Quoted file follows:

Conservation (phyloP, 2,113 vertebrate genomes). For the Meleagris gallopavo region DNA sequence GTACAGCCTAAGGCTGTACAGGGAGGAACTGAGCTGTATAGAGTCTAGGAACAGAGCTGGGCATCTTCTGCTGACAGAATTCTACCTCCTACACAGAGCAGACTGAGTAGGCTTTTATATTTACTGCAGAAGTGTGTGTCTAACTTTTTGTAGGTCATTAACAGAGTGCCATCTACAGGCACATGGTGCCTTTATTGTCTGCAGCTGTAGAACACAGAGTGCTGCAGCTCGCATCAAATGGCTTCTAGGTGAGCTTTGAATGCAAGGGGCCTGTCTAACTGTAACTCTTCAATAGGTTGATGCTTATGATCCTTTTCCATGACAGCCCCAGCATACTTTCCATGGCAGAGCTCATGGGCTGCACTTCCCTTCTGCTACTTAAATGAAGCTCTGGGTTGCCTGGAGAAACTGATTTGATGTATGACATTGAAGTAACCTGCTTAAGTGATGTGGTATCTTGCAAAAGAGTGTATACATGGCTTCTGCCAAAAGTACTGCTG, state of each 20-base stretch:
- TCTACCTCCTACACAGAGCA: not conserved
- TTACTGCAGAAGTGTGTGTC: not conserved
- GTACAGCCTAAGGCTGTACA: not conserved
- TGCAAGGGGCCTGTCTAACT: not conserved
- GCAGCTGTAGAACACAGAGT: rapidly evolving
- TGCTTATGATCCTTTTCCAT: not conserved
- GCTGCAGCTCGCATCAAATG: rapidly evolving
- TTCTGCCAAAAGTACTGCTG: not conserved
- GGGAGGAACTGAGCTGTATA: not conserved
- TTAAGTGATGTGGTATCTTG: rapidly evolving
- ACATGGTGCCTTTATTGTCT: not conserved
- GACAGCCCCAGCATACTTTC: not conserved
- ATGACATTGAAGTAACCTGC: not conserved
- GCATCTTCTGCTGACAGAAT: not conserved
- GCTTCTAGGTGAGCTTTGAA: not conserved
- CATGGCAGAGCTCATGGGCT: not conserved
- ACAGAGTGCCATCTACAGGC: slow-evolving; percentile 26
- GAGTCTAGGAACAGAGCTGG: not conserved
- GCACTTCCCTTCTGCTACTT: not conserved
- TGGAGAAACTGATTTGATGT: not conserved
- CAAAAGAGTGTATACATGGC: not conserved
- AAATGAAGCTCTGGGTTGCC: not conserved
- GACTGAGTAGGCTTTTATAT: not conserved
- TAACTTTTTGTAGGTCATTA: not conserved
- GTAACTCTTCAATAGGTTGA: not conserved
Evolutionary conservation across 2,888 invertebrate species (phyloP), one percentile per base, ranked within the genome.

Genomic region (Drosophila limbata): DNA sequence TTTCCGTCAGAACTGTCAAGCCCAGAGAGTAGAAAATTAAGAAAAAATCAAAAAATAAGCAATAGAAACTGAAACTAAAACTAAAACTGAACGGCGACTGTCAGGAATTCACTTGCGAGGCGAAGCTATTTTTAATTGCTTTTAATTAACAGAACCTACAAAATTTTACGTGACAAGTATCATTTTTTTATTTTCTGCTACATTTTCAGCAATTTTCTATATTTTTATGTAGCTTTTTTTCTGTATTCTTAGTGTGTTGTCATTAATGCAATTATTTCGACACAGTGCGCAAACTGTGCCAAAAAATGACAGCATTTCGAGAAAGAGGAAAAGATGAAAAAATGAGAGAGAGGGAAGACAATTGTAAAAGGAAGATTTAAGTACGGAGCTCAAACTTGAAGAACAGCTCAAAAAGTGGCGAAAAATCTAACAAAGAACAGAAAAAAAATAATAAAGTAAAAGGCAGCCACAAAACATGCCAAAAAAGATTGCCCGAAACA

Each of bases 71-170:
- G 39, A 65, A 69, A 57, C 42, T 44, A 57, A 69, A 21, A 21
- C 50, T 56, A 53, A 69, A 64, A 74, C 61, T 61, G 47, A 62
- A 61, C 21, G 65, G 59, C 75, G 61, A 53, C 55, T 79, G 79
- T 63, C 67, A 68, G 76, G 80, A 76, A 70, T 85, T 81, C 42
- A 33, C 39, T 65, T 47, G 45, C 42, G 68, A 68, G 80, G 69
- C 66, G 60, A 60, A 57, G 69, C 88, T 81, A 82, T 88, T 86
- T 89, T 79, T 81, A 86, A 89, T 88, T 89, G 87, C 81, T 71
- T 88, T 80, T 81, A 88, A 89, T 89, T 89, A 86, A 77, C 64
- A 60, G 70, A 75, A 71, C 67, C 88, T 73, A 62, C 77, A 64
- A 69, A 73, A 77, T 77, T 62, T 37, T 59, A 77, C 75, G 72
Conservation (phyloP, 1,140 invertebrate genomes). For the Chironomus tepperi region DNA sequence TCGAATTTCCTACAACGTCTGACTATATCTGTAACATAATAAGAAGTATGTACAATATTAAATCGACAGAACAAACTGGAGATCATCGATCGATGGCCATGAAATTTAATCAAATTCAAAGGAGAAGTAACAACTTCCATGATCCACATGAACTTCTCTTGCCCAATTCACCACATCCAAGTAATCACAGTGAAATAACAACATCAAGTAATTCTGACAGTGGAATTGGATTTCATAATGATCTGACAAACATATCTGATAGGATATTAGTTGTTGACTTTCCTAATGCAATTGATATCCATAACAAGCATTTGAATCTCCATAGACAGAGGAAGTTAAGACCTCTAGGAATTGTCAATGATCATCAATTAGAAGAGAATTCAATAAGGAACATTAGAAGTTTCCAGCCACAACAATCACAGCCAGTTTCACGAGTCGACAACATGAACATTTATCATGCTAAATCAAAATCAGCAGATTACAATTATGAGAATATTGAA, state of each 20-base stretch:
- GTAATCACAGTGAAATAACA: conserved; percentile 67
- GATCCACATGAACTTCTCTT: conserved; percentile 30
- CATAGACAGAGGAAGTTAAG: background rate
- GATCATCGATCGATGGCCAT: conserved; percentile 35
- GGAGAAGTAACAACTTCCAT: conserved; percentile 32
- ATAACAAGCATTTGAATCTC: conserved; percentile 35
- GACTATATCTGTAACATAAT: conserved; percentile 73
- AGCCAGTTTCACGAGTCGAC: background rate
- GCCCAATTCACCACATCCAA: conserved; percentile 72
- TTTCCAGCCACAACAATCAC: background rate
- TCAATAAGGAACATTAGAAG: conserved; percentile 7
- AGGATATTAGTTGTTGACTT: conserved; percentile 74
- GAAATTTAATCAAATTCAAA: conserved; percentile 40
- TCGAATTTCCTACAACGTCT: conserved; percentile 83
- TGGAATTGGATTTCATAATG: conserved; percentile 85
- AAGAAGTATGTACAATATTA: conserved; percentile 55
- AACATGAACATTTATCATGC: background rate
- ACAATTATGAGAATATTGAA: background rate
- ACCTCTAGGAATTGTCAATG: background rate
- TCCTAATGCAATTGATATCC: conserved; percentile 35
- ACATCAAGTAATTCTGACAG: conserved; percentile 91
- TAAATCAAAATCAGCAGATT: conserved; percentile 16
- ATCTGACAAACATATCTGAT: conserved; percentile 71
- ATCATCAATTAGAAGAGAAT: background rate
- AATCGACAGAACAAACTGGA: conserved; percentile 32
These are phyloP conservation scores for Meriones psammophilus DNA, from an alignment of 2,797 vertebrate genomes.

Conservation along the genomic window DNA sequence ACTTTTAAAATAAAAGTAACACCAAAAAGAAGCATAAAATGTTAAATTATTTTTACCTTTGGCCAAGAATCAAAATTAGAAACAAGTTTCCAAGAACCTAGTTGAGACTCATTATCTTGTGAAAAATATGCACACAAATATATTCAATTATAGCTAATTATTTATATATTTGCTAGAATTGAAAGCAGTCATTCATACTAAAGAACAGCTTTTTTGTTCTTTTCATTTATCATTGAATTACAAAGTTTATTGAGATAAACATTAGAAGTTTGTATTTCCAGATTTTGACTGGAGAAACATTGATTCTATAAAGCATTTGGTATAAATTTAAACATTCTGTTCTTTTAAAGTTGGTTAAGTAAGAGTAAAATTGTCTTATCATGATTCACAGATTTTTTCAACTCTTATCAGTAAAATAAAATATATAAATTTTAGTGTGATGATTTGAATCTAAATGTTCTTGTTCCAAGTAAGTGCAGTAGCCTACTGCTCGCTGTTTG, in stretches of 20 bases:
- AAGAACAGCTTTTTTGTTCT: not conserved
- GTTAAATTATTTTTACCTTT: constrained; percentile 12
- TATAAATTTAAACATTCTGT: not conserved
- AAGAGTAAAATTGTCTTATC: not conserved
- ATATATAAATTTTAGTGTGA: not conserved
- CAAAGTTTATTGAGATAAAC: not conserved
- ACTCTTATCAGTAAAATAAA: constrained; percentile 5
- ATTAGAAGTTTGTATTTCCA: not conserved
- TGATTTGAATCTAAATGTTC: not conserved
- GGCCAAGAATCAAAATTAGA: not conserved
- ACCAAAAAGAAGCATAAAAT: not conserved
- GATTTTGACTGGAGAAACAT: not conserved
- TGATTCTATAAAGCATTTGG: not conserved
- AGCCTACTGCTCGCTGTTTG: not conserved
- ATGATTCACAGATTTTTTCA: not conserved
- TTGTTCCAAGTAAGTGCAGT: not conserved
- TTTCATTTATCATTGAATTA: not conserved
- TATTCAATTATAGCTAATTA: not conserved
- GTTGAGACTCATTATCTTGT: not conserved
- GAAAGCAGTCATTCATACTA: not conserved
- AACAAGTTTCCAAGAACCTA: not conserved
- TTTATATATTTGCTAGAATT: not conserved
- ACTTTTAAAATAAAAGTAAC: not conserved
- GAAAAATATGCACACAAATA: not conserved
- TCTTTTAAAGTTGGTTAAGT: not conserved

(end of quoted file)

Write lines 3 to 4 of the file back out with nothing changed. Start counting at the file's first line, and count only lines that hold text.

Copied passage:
- TTACTGCAGAAGTGTGTGTC: not conserved
- GTACAGCCTAAGGCTGTACA: not conserved